The Court of Justice of the European Union has ruled that the imitation of the visual appearance of a PDO product can be forbidden if a characteristic feature is reproduced and consumers are likely to be misled.
Since December 2020, “Morbier” cheese has been protected under European Union law by a Protected Denomination of Origin (PDO) registration. Morbier cheese has a black line, made of vegetable carbon, that divides it in two horizontally and is expressly mentioned in the PDO’s product description.
Société Fromagère du Livradois (SFL in the following), that produces Morbier cheese, lies outside the geographical area reserved for the use of the Morbier PDO and therefore uses the name “Monboissié du Haut Livradois” for its cheese. The cheese produced by SFL also has a black line that runs horizontally, dividing the cheese in two.
The consortium for the protection of Morbier cheese (Syndicat interprofessionel de défense du fromage Morbier) sued SFL, requesting that the company be barred from manufacturing and marketing cheese with a black line, on the grounds that such a reproduction of the visual appearance of the cheese protected by the Morbier PDO amounted to unfair and parasitic competition which was damaging the producers authorised to use the PDO.
The consortium’s action was unsuccessful in the first two instances and the dispute reached the French Supreme Court, which asked the Court of Justice of the European Union (CJEU in the following) to establish whether, according to European Union law on the protection of PDOs, it is possible to forbid the presentation of a product protected by a designation of origin, in particular the reproduction of the shape or the appearance which are characteristic of it, which is liable to mislead the consumer as to the true origin of the product, even if the registered name is not used.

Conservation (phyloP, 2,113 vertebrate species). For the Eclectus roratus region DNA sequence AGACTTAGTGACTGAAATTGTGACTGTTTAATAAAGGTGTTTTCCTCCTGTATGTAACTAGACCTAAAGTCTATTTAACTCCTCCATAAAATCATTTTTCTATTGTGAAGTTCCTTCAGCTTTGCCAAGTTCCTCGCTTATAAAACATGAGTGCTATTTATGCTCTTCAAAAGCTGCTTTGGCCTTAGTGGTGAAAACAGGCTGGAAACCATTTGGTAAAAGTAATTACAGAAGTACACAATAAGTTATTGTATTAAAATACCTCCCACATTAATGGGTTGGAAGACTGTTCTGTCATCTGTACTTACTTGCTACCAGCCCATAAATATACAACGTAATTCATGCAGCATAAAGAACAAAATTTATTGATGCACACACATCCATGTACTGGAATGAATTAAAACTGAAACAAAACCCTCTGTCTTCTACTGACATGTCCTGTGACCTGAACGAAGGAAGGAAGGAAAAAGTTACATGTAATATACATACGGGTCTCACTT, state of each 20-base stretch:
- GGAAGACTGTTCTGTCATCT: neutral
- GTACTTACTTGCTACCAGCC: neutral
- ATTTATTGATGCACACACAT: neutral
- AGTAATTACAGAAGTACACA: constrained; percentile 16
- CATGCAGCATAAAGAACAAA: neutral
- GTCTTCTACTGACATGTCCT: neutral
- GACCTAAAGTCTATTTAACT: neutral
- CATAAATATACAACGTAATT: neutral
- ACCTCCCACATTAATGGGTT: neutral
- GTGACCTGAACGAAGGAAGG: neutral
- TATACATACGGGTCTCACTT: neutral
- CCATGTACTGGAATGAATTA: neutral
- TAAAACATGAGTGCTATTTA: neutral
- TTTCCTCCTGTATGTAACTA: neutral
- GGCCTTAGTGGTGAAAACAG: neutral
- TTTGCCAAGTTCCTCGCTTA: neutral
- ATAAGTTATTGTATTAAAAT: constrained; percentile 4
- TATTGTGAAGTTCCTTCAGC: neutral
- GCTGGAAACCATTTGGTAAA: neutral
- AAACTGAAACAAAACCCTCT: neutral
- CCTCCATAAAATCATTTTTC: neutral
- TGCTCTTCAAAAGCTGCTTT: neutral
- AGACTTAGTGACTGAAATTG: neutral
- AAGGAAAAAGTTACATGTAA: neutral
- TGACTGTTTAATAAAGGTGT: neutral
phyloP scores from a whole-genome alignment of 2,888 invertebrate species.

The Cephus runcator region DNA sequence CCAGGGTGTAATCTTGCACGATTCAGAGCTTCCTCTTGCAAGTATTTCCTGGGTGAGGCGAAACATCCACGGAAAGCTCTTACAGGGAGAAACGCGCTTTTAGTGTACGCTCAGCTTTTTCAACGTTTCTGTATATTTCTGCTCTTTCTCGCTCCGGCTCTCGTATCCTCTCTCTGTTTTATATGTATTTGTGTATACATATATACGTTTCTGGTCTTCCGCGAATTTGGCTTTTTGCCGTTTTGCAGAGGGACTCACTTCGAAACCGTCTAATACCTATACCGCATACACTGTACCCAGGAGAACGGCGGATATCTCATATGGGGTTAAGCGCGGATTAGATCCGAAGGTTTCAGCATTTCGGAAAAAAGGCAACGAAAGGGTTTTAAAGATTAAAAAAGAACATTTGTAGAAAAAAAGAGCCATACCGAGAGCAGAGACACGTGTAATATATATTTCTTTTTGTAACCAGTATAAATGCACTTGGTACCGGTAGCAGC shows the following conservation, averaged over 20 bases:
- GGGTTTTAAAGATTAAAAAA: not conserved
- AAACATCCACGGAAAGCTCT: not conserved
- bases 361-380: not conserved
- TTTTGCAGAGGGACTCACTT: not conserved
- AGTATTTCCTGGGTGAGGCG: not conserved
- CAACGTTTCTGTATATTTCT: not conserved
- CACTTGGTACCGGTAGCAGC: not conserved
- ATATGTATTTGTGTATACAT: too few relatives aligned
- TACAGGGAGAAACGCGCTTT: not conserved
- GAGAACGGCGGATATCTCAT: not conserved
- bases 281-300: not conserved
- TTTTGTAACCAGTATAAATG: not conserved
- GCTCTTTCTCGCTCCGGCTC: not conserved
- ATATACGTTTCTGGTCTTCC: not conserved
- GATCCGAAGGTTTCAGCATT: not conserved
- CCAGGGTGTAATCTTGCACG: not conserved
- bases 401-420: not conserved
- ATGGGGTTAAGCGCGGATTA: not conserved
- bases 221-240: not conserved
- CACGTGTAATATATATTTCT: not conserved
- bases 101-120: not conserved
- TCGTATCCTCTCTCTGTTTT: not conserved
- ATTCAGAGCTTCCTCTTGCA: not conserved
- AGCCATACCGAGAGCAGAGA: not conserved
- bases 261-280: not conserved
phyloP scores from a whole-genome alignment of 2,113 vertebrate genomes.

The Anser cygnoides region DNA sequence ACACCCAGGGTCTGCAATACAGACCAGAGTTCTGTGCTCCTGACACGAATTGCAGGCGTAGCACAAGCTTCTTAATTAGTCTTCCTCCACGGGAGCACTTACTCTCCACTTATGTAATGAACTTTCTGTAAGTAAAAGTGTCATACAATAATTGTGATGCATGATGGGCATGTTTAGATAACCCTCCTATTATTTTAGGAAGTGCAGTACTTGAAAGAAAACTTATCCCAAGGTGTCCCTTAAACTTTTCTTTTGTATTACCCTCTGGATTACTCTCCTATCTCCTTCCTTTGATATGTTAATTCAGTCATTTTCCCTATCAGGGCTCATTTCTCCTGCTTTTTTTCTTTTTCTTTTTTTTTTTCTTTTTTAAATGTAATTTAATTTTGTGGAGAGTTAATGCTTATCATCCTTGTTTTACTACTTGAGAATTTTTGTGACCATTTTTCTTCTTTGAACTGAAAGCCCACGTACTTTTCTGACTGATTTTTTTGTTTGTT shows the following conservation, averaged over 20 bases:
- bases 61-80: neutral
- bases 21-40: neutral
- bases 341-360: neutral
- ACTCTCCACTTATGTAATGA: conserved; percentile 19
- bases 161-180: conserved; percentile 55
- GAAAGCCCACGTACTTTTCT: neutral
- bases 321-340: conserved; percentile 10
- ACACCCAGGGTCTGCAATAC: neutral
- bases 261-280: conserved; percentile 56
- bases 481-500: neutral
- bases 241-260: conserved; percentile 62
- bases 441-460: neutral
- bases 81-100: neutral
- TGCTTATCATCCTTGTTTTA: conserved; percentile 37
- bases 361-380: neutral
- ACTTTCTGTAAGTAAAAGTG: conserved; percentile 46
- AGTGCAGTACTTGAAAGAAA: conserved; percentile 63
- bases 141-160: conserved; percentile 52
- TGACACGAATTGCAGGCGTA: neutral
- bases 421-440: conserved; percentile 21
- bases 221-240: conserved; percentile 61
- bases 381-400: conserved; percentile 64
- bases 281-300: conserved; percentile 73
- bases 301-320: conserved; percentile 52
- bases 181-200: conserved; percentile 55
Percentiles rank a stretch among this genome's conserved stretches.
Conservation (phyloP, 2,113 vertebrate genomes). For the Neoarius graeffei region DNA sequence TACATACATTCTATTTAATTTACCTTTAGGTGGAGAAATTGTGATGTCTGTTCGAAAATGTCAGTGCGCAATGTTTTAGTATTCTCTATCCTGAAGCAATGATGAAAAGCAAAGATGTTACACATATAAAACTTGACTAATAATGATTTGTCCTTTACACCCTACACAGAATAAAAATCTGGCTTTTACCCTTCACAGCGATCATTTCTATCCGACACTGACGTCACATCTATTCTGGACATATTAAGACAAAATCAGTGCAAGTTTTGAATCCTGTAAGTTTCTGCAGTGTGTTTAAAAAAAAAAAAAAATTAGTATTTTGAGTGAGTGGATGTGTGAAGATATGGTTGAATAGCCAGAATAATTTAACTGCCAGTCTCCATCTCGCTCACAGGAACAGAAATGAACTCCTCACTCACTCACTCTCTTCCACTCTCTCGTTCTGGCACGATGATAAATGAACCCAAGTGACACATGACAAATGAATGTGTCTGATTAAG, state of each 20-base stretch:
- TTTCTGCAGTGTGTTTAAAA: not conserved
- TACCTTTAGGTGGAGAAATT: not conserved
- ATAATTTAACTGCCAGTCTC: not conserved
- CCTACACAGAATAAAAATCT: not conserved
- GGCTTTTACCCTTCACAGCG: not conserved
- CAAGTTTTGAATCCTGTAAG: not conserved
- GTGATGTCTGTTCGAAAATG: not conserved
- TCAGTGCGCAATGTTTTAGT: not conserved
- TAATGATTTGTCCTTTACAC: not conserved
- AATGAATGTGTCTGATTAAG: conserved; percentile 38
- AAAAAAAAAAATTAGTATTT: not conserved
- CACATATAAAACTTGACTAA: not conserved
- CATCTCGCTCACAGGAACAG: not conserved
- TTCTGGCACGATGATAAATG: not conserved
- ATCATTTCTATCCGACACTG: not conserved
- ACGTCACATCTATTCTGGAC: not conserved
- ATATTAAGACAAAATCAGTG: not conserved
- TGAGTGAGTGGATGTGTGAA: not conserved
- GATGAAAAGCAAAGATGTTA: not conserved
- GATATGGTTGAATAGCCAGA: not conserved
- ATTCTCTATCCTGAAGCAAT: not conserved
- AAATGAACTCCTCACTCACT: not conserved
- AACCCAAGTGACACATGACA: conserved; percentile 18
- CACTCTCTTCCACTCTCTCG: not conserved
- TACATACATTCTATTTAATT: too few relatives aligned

On 17 December 2020, the CJEU issued its decision in case C-490/19. In essence, the court ruled that European Union law must be interpreted as prohibiting the reproduction of the shape or appearance characterising a product covered by a registered PDO, where that reproduction is liable to lead the consumer to believe that the product in question is covered by that registered name.
The decision examines Article 13 of EU Regulation No. 510/2006 in force at the time as well as Article 13 of EU Regulation No. 1151/2012 which has meanwhile replaced the first regulation; the court holds that both provisions forbid a third party not only from using the protected denomination, but also the reproduction of the shape and appearance characterising the product, where that reproduction is liable to lead the consumer to believe that the product in question is covered by that registered name. The provisions broadly cover all conduct which may result in the consumer being misled as to the true origin of the product in question.
The decision points out that it is up to national courts to establish whether a product reproducing elements of a PDO product is liable to mislead consumers.
The Morbier decision brings good news for holders of PDO rights all over the European Union, as its broad interpretation of the protection afforded by PDO registration will be helpful in stopping the imitation of distinctive characteristics of original PDO products that is liable to mislead consumers.
Information – Traditional origin agrifood products